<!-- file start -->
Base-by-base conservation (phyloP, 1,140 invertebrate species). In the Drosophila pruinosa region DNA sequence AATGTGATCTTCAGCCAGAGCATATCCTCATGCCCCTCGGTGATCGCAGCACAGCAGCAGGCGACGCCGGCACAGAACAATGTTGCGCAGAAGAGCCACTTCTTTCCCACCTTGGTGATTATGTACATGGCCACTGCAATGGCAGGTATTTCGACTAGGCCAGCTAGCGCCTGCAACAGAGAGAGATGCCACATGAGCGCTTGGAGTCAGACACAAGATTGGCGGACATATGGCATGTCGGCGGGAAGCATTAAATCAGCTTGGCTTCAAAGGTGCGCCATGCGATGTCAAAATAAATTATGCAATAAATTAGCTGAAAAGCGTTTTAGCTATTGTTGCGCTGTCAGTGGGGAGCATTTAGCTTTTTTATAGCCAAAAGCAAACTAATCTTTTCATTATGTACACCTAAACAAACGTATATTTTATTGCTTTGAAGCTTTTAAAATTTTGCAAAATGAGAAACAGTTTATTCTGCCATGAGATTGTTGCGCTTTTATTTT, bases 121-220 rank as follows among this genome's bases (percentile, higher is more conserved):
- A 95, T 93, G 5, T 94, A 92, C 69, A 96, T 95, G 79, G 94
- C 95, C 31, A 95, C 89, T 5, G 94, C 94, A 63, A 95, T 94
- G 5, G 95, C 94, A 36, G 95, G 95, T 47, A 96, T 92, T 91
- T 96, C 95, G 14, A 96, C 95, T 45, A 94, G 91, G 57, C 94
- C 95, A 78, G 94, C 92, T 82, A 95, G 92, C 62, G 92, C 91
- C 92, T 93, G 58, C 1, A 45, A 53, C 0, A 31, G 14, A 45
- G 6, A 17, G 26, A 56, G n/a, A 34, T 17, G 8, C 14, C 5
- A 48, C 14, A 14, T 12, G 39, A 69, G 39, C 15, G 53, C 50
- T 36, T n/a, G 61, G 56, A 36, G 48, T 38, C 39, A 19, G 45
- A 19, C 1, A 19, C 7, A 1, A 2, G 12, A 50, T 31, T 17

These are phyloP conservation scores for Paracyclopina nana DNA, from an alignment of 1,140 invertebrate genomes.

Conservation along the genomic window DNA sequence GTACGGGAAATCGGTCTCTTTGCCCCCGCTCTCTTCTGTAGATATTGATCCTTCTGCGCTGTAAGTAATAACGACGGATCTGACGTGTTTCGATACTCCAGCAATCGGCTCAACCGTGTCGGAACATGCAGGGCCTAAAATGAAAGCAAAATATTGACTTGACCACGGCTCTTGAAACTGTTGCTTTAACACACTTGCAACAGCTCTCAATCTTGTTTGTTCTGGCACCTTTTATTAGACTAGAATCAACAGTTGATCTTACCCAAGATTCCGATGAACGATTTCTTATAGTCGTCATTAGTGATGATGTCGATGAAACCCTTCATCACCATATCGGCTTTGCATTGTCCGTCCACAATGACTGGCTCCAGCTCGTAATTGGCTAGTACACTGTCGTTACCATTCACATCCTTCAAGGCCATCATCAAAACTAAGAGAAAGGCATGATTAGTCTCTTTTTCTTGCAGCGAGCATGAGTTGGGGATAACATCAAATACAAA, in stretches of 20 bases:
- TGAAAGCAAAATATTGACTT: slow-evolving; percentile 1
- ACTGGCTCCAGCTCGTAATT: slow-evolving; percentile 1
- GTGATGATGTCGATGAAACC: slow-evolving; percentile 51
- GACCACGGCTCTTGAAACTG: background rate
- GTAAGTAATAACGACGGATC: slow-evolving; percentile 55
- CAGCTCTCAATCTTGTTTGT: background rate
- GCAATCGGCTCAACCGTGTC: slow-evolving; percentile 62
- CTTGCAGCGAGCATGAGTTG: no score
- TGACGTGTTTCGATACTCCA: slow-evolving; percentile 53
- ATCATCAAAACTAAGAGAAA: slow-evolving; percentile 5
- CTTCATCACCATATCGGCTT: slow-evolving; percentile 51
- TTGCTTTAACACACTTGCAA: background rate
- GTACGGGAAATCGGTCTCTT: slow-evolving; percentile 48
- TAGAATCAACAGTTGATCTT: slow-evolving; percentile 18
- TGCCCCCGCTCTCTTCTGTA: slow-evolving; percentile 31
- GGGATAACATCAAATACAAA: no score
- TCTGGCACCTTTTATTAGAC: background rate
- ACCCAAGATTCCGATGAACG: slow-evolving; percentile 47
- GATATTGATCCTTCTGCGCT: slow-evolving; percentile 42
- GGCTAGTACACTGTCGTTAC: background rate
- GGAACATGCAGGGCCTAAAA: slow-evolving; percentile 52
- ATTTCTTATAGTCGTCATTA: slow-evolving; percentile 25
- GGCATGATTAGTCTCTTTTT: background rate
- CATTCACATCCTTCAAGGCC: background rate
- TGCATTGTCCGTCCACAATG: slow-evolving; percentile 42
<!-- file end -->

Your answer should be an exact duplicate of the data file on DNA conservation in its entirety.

Base-by-base conservation (phyloP, 1,140 invertebrate species). In the Drosophila pruinosa region DNA sequence AATGTGATCTTCAGCCAGAGCATATCCTCATGCCCCTCGGTGATCGCAGCACAGCAGCAGGCGACGCCGGCACAGAACAATGTTGCGCAGAAGAGCCACTTCTTTCCCACCTTGGTGATTATGTACATGGCCACTGCAATGGCAGGTATTTCGACTAGGCCAGCTAGCGCCTGCAACAGAGAGAGATGCCACATGAGCGCTTGGAGTCAGACACAAGATTGGCGGACATATGGCATGTCGGCGGGAAGCATTAAATCAGCTTGGCTTCAAAGGTGCGCCATGCGATGTCAAAATAAATTATGCAATAAATTAGCTGAAAAGCGTTTTAGCTATTGTTGCGCTGTCAGTGGGGAGCATTTAGCTTTTTTATAGCCAAAAGCAAACTAATCTTTTCATTATGTACACCTAAACAAACGTATATTTTATTGCTTTGAAGCTTTTAAAATTTTGCAAAATGAGAAACAGTTTATTCTGCCATGAGATTGTTGCGCTTTTATTTT, bases 121-220 rank as follows among this genome's bases (percentile, higher is more conserved):
- A 95, T 93, G 5, T 94, A 92, C 69, A 96, T 95, G 79, G 94
- C 95, C 31, A 95, C 89, T 5, G 94, C 94, A 63, A 95, T 94
- G 5, G 95, C 94, A 36, G 95, G 95, T 47, A 96, T 92, T 91
- T 96, C 95, G 14, A 96, C 95, T 45, A 94, G 91, G 57, C 94
- C 95, A 78, G 94, C 92, T 82, A 95, G 92, C 62, G 92, C 91
- C 92, T 93, G 58, C 1, A 45, A 53, C 0, A 31, G 14, A 45
- G 6, A 17, G 26, A 56, G n/a, A 34, T 17, G 8, C 14, C 5
- A 48, C 14, A 14, T 12, G 39, A 69, G 39, C 15, G 53, C 50
- T 36, T n/a, G 61, G 56, A 36, G 48, T 38, C 39, A 19, G 45
- A 19, C 1, A 19, C 7, A 1, A 2, G 12, A 50, T 31, T 17

These are phyloP conservation scores for Paracyclopina nana DNA, from an alignment of 1,140 invertebrate genomes.

Conservation along the genomic window DNA sequence GTACGGGAAATCGGTCTCTTTGCCCCCGCTCTCTTCTGTAGATATTGATCCTTCTGCGCTGTAAGTAATAACGACGGATCTGACGTGTTTCGATACTCCAGCAATCGGCTCAACCGTGTCGGAACATGCAGGGCCTAAAATGAAAGCAAAATATTGACTTGACCACGGCTCTTGAAACTGTTGCTTTAACACACTTGCAACAGCTCTCAATCTTGTTTGTTCTGGCACCTTTTATTAGACTAGAATCAACAGTTGATCTTACCCAAGATTCCGATGAACGATTTCTTATAGTCGTCATTAGTGATGATGTCGATGAAACCCTTCATCACCATATCGGCTTTGCATTGTCCGTCCACAATGACTGGCTCCAGCTCGTAATTGGCTAGTACACTGTCGTTACCATTCACATCCTTCAAGGCCATCATCAAAACTAAGAGAAAGGCATGATTAGTCTCTTTTTCTTGCAGCGAGCATGAGTTGGGGATAACATCAAATACAAA, in stretches of 20 bases:
- TGAAAGCAAAATATTGACTT: slow-evolving; percentile 1
- ACTGGCTCCAGCTCGTAATT: slow-evolving; percentile 1
- GTGATGATGTCGATGAAACC: slow-evolving; percentile 51
- GACCACGGCTCTTGAAACTG: background rate
- GTAAGTAATAACGACGGATC: slow-evolving; percentile 55
- CAGCTCTCAATCTTGTTTGT: background rate
- GCAATCGGCTCAACCGTGTC: slow-evolving; percentile 62
- CTTGCAGCGAGCATGAGTTG: no score
- TGACGTGTTTCGATACTCCA: slow-evolving; percentile 53
- ATCATCAAAACTAAGAGAAA: slow-evolving; percentile 5
- CTTCATCACCATATCGGCTT: slow-evolving; percentile 51
- TTGCTTTAACACACTTGCAA: background rate
- GTACGGGAAATCGGTCTCTT: slow-evolving; percentile 48
- TAGAATCAACAGTTGATCTT: slow-evolving; percentile 18
- TGCCCCCGCTCTCTTCTGTA: slow-evolving; percentile 31
- GGGATAACATCAAATACAAA: no score
- TCTGGCACCTTTTATTAGAC: background rate
- ACCCAAGATTCCGATGAACG: slow-evolving; percentile 47
- GATATTGATCCTTCTGCGCT: slow-evolving; percentile 42
- GGCTAGTACACTGTCGTTAC: background rate
- GGAACATGCAGGGCCTAAAA: slow-evolving; percentile 52
- ATTTCTTATAGTCGTCATTA: slow-evolving; percentile 25
- GGCATGATTAGTCTCTTTTT: background rate
- CATTCACATCCTTCAAGGCC: background rate
- TGCATTGTCCGTCCACAATG: slow-evolving; percentile 42